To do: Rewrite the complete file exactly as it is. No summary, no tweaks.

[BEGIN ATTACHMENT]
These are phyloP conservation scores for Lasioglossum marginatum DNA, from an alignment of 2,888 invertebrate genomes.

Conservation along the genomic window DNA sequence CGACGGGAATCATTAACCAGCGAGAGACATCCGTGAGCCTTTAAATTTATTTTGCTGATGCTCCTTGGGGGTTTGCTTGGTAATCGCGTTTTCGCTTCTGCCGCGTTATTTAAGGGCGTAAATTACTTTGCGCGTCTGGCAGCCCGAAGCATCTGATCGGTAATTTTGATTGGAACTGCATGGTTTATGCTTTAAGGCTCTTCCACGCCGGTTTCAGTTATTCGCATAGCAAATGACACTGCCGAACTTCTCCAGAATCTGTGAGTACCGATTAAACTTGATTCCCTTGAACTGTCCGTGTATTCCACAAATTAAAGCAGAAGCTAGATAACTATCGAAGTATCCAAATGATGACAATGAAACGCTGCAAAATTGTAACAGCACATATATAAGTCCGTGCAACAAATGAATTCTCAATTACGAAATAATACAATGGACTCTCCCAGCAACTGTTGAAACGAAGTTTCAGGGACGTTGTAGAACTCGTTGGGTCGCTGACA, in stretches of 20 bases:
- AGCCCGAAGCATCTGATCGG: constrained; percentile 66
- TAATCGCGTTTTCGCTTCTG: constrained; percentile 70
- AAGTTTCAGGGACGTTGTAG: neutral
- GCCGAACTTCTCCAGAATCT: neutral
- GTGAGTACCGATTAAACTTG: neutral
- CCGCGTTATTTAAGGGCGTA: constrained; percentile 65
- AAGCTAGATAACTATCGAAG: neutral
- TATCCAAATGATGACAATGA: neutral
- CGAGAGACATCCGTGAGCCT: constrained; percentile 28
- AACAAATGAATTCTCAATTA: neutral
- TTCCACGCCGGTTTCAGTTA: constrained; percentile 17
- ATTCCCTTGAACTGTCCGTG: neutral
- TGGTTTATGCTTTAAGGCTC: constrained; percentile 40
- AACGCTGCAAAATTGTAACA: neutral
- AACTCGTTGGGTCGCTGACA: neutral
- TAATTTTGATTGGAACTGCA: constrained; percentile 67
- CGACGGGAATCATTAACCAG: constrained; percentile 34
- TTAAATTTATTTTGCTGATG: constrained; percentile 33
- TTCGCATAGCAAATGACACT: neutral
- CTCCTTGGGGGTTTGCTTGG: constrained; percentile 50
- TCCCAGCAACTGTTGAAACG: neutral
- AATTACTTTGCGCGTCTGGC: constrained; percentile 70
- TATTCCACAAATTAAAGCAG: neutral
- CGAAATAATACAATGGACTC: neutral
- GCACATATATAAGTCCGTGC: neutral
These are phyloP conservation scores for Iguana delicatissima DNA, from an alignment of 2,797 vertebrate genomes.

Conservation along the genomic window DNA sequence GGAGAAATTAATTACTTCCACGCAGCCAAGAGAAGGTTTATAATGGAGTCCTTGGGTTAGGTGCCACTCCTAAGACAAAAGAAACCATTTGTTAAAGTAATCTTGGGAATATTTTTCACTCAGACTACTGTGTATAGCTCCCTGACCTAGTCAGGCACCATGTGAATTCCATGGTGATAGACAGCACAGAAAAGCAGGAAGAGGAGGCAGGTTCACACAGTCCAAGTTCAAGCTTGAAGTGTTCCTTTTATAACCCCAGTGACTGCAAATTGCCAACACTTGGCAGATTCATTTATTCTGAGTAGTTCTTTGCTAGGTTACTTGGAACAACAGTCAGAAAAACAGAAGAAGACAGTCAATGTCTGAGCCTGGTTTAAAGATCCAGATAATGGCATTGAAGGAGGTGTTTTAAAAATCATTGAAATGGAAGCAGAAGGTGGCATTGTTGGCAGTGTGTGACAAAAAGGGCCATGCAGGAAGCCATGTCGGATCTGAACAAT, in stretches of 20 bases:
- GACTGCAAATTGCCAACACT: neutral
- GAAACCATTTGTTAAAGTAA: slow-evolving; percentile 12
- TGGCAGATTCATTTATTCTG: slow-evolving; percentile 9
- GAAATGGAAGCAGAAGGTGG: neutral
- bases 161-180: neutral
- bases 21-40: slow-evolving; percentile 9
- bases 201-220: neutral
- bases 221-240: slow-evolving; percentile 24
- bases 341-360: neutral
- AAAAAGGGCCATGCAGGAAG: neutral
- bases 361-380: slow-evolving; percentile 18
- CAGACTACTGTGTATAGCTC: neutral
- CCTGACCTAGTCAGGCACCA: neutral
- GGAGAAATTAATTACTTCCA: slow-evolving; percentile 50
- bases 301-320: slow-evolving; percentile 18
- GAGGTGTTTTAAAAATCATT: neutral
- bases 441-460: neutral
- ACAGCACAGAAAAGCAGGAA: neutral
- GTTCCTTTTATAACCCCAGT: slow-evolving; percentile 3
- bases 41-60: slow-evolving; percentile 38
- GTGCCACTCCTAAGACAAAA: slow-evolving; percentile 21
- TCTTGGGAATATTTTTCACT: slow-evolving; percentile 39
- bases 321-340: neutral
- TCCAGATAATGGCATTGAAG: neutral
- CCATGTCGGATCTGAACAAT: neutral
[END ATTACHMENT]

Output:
These are phyloP conservation scores for Lasioglossum marginatum DNA, from an alignment of 2,888 invertebrate genomes.

Conservation along the genomic window DNA sequence CGACGGGAATCATTAACCAGCGAGAGACATCCGTGAGCCTTTAAATTTATTTTGCTGATGCTCCTTGGGGGTTTGCTTGGTAATCGCGTTTTCGCTTCTGCCGCGTTATTTAAGGGCGTAAATTACTTTGCGCGTCTGGCAGCCCGAAGCATCTGATCGGTAATTTTGATTGGAACTGCATGGTTTATGCTTTAAGGCTCTTCCACGCCGGTTTCAGTTATTCGCATAGCAAATGACACTGCCGAACTTCTCCAGAATCTGTGAGTACCGATTAAACTTGATTCCCTTGAACTGTCCGTGTATTCCACAAATTAAAGCAGAAGCTAGATAACTATCGAAGTATCCAAATGATGACAATGAAACGCTGCAAAATTGTAACAGCACATATATAAGTCCGTGCAACAAATGAATTCTCAATTACGAAATAATACAATGGACTCTCCCAGCAACTGTTGAAACGAAGTTTCAGGGACGTTGTAGAACTCGTTGGGTCGCTGACA, in stretches of 20 bases:
- AGCCCGAAGCATCTGATCGG: constrained; percentile 66
- TAATCGCGTTTTCGCTTCTG: constrained; percentile 70
- AAGTTTCAGGGACGTTGTAG: neutral
- GCCGAACTTCTCCAGAATCT: neutral
- GTGAGTACCGATTAAACTTG: neutral
- CCGCGTTATTTAAGGGCGTA: constrained; percentile 65
- AAGCTAGATAACTATCGAAG: neutral
- TATCCAAATGATGACAATGA: neutral
- CGAGAGACATCCGTGAGCCT: constrained; percentile 28
- AACAAATGAATTCTCAATTA: neutral
- TTCCACGCCGGTTTCAGTTA: constrained; percentile 17
- ATTCCCTTGAACTGTCCGTG: neutral
- TGGTTTATGCTTTAAGGCTC: constrained; percentile 40
- AACGCTGCAAAATTGTAACA: neutral
- AACTCGTTGGGTCGCTGACA: neutral
- TAATTTTGATTGGAACTGCA: constrained; percentile 67
- CGACGGGAATCATTAACCAG: constrained; percentile 34
- TTAAATTTATTTTGCTGATG: constrained; percentile 33
- TTCGCATAGCAAATGACACT: neutral
- CTCCTTGGGGGTTTGCTTGG: constrained; percentile 50
- TCCCAGCAACTGTTGAAACG: neutral
- AATTACTTTGCGCGTCTGGC: constrained; percentile 70
- TATTCCACAAATTAAAGCAG: neutral
- CGAAATAATACAATGGACTC: neutral
- GCACATATATAAGTCCGTGC: neutral
These are phyloP conservation scores for Iguana delicatissima DNA, from an alignment of 2,797 vertebrate genomes.

Conservation along the genomic window DNA sequence GGAGAAATTAATTACTTCCACGCAGCCAAGAGAAGGTTTATAATGGAGTCCTTGGGTTAGGTGCCACTCCTAAGACAAAAGAAACCATTTGTTAAAGTAATCTTGGGAATATTTTTCACTCAGACTACTGTGTATAGCTCCCTGACCTAGTCAGGCACCATGTGAATTCCATGGTGATAGACAGCACAGAAAAGCAGGAAGAGGAGGCAGGTTCACACAGTCCAAGTTCAAGCTTGAAGTGTTCCTTTTATAACCCCAGTGACTGCAAATTGCCAACACTTGGCAGATTCATTTATTCTGAGTAGTTCTTTGCTAGGTTACTTGGAACAACAGTCAGAAAAACAGAAGAAGACAGTCAATGTCTGAGCCTGGTTTAAAGATCCAGATAATGGCATTGAAGGAGGTGTTTTAAAAATCATTGAAATGGAAGCAGAAGGTGGCATTGTTGGCAGTGTGTGACAAAAAGGGCCATGCAGGAAGCCATGTCGGATCTGAACAAT, in stretches of 20 bases:
- GACTGCAAATTGCCAACACT: neutral
- GAAACCATTTGTTAAAGTAA: slow-evolving; percentile 12
- TGGCAGATTCATTTATTCTG: slow-evolving; percentile 9
- GAAATGGAAGCAGAAGGTGG: neutral
- bases 161-180: neutral
- bases 21-40: slow-evolving; percentile 9
- bases 201-220: neutral
- bases 221-240: slow-evolving; percentile 24
- bases 341-360: neutral
- AAAAAGGGCCATGCAGGAAG: neutral
- bases 361-380: slow-evolving; percentile 18
- CAGACTACTGTGTATAGCTC: neutral
- CCTGACCTAGTCAGGCACCA: neutral
- GGAGAAATTAATTACTTCCA: slow-evolving; percentile 50
- bases 301-320: slow-evolving; percentile 18
- GAGGTGTTTTAAAAATCATT: neutral
- bases 441-460: neutral
- ACAGCACAGAAAAGCAGGAA: neutral
- GTTCCTTTTATAACCCCAGT: slow-evolving; percentile 3
- bases 41-60: slow-evolving; percentile 38
- GTGCCACTCCTAAGACAAAA: slow-evolving; percentile 21
- TCTTGGGAATATTTTTCACT: slow-evolving; percentile 39
- bases 321-340: neutral
- TCCAGATAATGGCATTGAAG: neutral
- CCATGTCGGATCTGAACAAT: neutral